To believe in love languages is to follow a template for romantic relationships, what we instead need to do is take romantic relationships as fluid; The needs, likes, and dislikes of people change constantly and in turn the relationships they maintain with other people. It would be highly reductive for us to constrain ourselves and our relationships within the box of the “five love languages”, there are millions of ways to express, give and receive love, and we should be open to the idea that all these might keep changing within the relationship.

5) Gender roles and sexism persists in modern dating.

One of the things I’ve always been concerned about is how gender roles affect modern dating. As a society, we’ve tried to address equality in different areas, but one that is rarely talked about is in the field of dating and romance.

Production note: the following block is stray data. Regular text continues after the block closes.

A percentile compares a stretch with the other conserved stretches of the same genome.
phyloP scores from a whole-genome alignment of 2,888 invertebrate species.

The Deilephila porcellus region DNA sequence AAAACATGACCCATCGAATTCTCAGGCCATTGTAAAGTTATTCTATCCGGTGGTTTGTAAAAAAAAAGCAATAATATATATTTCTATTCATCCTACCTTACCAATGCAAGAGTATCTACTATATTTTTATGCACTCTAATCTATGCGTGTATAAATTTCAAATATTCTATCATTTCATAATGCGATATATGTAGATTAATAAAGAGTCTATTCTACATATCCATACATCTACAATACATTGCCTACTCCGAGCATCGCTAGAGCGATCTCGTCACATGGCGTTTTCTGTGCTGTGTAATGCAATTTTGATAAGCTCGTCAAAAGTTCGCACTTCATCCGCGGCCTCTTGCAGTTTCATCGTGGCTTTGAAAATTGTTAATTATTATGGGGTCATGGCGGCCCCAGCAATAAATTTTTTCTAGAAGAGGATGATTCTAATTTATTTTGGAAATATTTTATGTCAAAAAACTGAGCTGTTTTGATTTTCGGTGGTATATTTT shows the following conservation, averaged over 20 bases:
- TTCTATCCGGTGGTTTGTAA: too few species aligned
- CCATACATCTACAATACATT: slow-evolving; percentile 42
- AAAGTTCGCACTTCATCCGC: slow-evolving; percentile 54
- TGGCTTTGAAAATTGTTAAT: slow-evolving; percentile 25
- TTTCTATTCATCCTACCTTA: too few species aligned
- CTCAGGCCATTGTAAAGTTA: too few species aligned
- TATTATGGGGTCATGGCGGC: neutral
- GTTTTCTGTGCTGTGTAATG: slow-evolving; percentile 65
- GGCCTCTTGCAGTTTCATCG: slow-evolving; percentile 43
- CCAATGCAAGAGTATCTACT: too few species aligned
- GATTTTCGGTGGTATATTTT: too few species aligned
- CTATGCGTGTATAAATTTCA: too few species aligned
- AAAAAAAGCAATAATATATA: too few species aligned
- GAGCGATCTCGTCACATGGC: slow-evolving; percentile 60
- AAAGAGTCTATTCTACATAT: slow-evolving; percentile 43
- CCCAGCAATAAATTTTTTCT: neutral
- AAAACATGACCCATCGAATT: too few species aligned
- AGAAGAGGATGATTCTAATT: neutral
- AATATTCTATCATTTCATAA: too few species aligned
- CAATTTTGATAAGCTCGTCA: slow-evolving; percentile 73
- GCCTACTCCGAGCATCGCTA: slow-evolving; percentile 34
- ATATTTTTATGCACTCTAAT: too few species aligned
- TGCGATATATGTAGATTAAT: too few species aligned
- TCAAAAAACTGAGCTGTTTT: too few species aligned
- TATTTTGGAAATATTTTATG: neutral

I consider myself as someone who acknowledges the politics of the time, so I fully support gender quality in all aspects of life. This of course makes me see all types of relationships as a place where equality should thrive, not a lot of people have thought the same, We’ve been conditioned (both men and women) to have gendered expectations of people, especially in romantic relationships. This comes as a concern to me in so many ways.  We’ve come a long way since the days of extreme sexism, but sometimes I wonder why this consciousness is still alive in the minds of a lot of people and then I remember that years of conditioning are hard to change. Popular ideas in heterosexual relationships like "A man is meant to provide and protect", and "A woman is meant to nurture, cook and clean”, continue to proliferate themselves in the minds of people and society at large.